TALK TO A
Established April 15, 1995
University of West Georgia Disclaimer
9 March 1997
I guess I'm looking for some reactions, opinions, perspectives, etc. I do know that my family and I feel very much in the dark.
My mom had a ruptured aneurysm almost five months ago. She is still alive and I'm leaning toward the belief that it would have been better had she not beaten the odds and had died before making it to the hospital.
Here's my story...
On November 2, 1996, 2:00 am, in Southern California, my mom suffered a ruptured aneurysm deep in her brain (the doctors said it was in the area that affects memory, speech, personality). She had just turned 69 years old two weeks earlier.
We (my dad, brothers and I) then entered the world of specialized doctors. Within one week, we talked to several neurologists, several anesthesiologists, and several neurosurgeons. The strange part was that they all told us something a little different about her situation. The stranger part is that my dad literally had to chase down all of them in order to just get information. When he was successful in catching the doctors who seemed the most tuned in to my mom's case, he learned that the medical consensus was that she was going to die in a few days.
We had about four days during which we were able to communicate with her. In between periods of vasospasms and sleep, she kept us entertained with her sense of humor. The doctors were very surprised with her degree of consciousness. Then she slipped into a deep coma which was what they expected. They gave her 2-24 hours to live. The next day she came out of the coma and a different doctor said not to give up. Then another doctor recommended that she be shipped to USC immediately where his doctor friends could perform a surgery repair. We decided to wait for the main neurosurgeon to return from vacation to get his opinion. And, another standby surgeon thought that was a good idea so we waited. When the main surgeon returned he said her brain might get healthy enough to have surgery in 2-3 weeks. We said OK and hunkered down for this new waiting period. During this time she stayed mostly unconscious but did have short periods of responsiveness.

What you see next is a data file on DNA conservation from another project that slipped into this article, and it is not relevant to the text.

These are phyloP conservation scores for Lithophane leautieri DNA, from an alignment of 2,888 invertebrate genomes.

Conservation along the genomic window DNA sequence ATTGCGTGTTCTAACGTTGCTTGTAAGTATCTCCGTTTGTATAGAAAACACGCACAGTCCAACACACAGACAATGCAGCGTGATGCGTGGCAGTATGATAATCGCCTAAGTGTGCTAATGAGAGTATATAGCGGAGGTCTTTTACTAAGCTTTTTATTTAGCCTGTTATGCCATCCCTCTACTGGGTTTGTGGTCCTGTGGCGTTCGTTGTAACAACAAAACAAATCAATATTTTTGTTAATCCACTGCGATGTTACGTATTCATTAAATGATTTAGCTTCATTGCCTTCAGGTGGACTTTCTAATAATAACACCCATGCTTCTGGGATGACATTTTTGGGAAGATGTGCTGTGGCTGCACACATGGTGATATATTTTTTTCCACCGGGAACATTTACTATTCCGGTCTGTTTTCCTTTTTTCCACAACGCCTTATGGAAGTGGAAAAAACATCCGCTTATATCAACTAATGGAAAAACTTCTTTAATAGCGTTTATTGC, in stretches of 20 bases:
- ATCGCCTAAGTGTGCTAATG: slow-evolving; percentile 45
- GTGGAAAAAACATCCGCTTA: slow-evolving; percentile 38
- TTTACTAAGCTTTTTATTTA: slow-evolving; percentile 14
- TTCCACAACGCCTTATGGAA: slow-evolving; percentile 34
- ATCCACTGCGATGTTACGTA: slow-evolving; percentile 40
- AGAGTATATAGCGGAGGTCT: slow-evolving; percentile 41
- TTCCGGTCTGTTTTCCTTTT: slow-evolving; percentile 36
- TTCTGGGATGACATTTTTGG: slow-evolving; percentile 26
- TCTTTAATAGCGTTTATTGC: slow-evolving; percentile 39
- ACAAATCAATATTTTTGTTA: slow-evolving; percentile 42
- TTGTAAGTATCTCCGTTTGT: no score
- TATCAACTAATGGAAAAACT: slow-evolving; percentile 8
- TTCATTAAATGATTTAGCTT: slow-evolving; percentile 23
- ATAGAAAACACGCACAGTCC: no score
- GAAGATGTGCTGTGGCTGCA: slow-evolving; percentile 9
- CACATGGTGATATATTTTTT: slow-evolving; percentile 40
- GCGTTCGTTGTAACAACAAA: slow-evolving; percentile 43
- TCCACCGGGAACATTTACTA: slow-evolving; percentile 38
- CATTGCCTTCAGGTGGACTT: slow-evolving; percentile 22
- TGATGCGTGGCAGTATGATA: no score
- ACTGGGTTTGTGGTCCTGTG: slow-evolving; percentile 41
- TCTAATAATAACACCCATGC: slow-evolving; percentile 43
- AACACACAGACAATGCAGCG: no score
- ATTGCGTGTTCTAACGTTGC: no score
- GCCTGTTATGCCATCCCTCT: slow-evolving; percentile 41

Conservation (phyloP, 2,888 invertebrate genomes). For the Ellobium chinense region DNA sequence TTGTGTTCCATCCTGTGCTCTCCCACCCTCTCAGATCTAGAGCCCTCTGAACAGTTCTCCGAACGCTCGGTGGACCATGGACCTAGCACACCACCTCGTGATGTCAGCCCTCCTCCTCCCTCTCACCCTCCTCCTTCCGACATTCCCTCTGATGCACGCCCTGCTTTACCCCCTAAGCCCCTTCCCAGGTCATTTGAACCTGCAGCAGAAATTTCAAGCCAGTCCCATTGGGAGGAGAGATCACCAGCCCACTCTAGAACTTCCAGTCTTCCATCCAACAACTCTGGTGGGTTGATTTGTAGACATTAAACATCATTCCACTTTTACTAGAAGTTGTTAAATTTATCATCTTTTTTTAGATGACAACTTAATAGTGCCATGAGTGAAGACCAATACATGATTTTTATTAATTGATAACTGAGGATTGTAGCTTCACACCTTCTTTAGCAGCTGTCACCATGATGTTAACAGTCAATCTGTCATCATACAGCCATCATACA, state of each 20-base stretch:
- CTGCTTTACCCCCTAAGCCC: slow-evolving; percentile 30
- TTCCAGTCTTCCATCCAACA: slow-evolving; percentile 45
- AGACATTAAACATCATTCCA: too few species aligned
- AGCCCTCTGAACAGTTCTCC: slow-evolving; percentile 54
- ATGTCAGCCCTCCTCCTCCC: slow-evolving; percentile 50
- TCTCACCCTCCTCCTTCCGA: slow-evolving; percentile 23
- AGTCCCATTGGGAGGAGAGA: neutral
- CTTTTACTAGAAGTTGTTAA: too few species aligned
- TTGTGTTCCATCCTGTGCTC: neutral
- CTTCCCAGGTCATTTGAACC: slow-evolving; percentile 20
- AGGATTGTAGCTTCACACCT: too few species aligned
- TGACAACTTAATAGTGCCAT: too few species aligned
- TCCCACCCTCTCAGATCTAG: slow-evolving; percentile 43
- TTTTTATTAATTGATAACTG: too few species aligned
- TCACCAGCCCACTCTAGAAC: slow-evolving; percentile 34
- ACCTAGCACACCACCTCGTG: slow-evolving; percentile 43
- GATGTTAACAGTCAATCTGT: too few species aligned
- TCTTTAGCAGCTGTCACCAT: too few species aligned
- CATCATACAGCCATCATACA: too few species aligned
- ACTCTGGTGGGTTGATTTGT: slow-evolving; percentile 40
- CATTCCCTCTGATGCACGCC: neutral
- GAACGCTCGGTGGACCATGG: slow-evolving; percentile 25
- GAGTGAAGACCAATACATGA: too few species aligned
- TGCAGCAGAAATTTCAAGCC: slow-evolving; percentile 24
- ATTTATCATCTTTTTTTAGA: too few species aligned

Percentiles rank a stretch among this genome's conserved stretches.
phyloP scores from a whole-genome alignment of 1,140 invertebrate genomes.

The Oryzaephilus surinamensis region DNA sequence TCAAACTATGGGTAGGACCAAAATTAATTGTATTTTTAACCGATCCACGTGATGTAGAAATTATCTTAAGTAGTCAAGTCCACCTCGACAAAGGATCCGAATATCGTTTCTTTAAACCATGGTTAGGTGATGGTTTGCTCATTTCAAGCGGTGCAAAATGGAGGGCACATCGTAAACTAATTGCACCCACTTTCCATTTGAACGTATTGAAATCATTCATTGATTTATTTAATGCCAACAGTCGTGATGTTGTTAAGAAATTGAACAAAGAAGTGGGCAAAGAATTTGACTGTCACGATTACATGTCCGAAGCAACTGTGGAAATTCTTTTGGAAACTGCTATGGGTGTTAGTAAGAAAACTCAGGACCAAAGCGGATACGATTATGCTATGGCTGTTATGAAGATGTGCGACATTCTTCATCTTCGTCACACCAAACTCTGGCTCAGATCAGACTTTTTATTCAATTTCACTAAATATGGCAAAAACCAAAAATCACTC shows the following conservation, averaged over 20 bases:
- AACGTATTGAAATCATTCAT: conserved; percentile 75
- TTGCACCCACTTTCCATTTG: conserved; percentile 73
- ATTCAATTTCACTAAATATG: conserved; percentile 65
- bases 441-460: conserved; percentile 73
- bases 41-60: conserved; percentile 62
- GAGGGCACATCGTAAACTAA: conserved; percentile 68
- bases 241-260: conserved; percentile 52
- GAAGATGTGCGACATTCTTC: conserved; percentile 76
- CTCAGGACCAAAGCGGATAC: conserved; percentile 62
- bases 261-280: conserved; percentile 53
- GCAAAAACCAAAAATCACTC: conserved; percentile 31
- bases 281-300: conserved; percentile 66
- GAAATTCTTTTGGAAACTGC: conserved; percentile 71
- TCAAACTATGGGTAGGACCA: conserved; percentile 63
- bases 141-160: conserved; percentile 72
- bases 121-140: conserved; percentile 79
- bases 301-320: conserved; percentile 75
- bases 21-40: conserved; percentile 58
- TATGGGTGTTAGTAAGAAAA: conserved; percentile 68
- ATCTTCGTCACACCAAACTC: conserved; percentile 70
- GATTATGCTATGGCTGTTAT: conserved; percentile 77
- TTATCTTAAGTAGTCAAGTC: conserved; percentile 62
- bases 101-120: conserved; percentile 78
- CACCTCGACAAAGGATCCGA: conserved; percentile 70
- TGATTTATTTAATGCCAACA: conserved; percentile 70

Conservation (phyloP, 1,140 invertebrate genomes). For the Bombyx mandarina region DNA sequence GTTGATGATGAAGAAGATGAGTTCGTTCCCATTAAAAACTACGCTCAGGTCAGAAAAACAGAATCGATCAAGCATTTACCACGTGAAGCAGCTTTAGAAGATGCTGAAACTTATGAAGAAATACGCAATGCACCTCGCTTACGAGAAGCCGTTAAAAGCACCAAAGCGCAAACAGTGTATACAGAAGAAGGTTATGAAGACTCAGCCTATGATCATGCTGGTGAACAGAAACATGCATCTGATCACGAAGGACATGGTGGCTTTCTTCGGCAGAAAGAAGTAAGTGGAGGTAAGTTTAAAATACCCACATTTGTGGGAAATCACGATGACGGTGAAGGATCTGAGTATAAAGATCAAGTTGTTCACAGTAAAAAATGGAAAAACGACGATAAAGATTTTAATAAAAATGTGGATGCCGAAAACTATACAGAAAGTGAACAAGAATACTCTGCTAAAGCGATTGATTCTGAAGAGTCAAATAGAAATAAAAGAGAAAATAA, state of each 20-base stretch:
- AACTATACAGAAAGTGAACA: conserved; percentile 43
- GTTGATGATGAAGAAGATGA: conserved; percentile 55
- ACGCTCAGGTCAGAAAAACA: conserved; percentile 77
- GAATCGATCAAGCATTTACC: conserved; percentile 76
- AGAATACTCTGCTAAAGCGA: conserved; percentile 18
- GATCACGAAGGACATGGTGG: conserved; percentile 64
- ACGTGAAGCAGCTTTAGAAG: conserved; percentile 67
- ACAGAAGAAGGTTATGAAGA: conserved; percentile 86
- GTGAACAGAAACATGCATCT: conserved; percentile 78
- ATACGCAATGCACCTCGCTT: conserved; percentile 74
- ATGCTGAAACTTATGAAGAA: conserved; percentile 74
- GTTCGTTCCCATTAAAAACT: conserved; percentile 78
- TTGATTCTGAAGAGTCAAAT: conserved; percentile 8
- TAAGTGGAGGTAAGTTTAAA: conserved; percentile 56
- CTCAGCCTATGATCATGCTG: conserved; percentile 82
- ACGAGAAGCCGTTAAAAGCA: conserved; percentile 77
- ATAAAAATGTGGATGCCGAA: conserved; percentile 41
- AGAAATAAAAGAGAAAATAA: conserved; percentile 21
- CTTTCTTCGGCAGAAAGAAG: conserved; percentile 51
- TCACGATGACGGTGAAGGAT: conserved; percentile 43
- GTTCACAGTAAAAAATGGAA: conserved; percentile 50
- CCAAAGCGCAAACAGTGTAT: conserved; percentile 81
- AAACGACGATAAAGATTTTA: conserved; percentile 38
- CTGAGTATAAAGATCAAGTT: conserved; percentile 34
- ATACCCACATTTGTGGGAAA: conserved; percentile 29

She had a successful aneurysm clipping done on the day before Thanksgiving. On Thanksgiving they had to open up her head again to remove some blood clotting which they said was not uncommon.
For the next month she remained mostly unconscious due to the double dose of anesthesia, they said. She also experienced severe head swelling and a shunt was considered. Her swelling finally went down so the shunt was nixed. The doctor(s) told us she was slowly getting better and that it would be wise to transfer her to a "long term intensive care hospital" where her recovery would continue. She was on life support.
A representative (recruiter?) from this new hospital showed up to evaluate her. One of her original doctors met with my dad and told him she could probably be moved in a week. My dad went to work and then got a call that she was in an ambulance on her way to the new hospital. He rushed but she beat him there. She was successfully "placed" in this new hospital on the day after Christmas, about five days sooner than what we were told was going to occur. Now, in our opinion, this is when things began to turn really weird...